Mathematics Stack Exchange is a question and answer site for people studying math at any level and professionals in related fields. Join them; it only takes a minute:

Sign up
Here's how it works:
  1. Anybody can ask a question
  2. Anybody can answer
  3. The best answers are voted up and rise to the top

Suppose $T<\infty$, $f:[0,T)\to \mathbb{R}$ is increasing, differentiable function and $\lim_{t\to T}f(t)=l<\infty.$ I also have $\lim_{t_k\to T}f'(t_k)=0,$ for some subsequence $\{t_k\}.$ Is it true that $\lim_{t\to T}f'(t)=0,$ and $f$ is concave beyond some point.

share|cite|improve this question
Try to modify a step function with infinitely many steps that is constant on $(1-1/(n+1),1/n)$ to get an increasing function on $[0,1)$ with a sequence $t_k\to 1$ such that $f'(t_k)=0$ and another sequence $s_k\to 1$ such that $f'(s_k)\to\infty$. – SteveH Jun 23 '11 at 21:31
up vote 4 down vote accepted

For a counterexample, just let $r(t)$ be any nonnegative continuous function on $[0,T)$ such that $\lim \inf _{t \to T} r(t) = 0$ but $\lim \sup _{t \to T} r(t) > 0$, and such that $\int_0^T {r(u)du} = l$. Now define $f$ by $f(t) = \int_0^t {r(u)du}$, $t \in [0,T)$. Then $f$ is monotone increasing on $[0,T)$, continuously differentiable, $$ \lim _{t \to T} f(t) = \lim _{t \to T} \int_0^t {r(u)du} = \int_0^T {r(u)du} = l, $$ and so we are done, since $f'(t)=r(t)$.

share|cite|improve this answer

It isn't necessarily true that $\lim_{t\rightarrow T} f'(t)=0$. Consider the function $f:[0,1)\rightarrow\mathbb{R}$, $$f(t)=1-\left(2^{\lfloor\log_2(1-t)\rfloor+1}-\sqrt{\left(2^{\lfloor\log_2(1-t)\rfloor}\right)^2-\left(2^{\lfloor\log_2(1-t)\rfloor}-(1-t)\right)^2}\right)$$ which consists of an increasing sequence of quarter-circles of decreasing radius, each connected to the last:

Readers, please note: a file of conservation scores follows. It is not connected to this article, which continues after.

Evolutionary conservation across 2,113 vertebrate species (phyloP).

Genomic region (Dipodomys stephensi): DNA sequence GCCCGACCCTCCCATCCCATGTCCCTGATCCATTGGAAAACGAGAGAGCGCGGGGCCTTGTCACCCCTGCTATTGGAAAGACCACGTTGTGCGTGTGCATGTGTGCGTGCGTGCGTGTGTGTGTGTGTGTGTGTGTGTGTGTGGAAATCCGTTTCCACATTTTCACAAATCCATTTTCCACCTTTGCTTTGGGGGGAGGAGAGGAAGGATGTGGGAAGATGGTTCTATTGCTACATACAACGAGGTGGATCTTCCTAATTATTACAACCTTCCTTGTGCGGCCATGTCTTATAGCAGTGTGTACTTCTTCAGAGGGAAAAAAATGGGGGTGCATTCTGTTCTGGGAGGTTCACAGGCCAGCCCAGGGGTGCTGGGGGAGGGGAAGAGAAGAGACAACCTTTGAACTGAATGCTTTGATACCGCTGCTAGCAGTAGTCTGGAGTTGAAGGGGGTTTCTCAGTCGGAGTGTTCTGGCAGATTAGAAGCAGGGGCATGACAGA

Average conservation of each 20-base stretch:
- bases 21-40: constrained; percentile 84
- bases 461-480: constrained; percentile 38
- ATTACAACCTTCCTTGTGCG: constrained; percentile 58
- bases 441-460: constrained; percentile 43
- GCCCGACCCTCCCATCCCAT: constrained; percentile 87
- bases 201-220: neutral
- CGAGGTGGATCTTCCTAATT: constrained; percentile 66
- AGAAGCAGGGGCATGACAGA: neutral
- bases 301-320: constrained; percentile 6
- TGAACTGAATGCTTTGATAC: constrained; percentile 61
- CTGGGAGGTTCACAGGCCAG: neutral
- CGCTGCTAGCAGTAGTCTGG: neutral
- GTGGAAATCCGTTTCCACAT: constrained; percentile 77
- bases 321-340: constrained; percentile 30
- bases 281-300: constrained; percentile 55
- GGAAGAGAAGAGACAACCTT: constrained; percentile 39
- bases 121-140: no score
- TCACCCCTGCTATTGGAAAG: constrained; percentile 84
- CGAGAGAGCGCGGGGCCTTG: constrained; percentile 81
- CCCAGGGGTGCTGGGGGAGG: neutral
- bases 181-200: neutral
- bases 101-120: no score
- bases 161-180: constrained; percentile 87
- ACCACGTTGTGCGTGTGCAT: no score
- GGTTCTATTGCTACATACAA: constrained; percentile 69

Plot[1 - (2^(Floor[Log[2, (1 - t)]] + 1) - 
Sqrt[2^(2 Floor[Log[2,(1-t)]]) - (2^(Floor[Log[2,(1-t)]]) - (1-t))^2]),   
 {t, 0.000001, 1}, PlotRange -> {0, 1}, AspectRatio -> 1]

enter image description here
We can smooth $f$ out at the cusps to produce a function $F$ which is differentiable on all of $[0,1)$, and for which $F\equiv f$ except on the intervals $((1-2^{-k})-a_k,(1-2^{-k})+a_k)$, where $a_k$ is some sequence that decreases very rapidly (I think $a_k=2^{-2k}$ will suffice, but not sure).

The sequence $t_k=(1-2^{-k})-b_k$, where $b_k\geq a_k$ but is still decreasing very rapidly, has the property that $F'(t_k)=f'(t_k)\rightarrow0$, but we won't have $\lim_{t\rightarrow1}F'(t)=0$ because there will exist $t$ arbitrarily close to 1 for which $f'(t)$ is big.

share|cite|improve this answer

Your Answer


By posting your answer, you agree to the privacy policy and terms of service.

Not the answer you're looking for? Browse other questions tagged or ask your own question.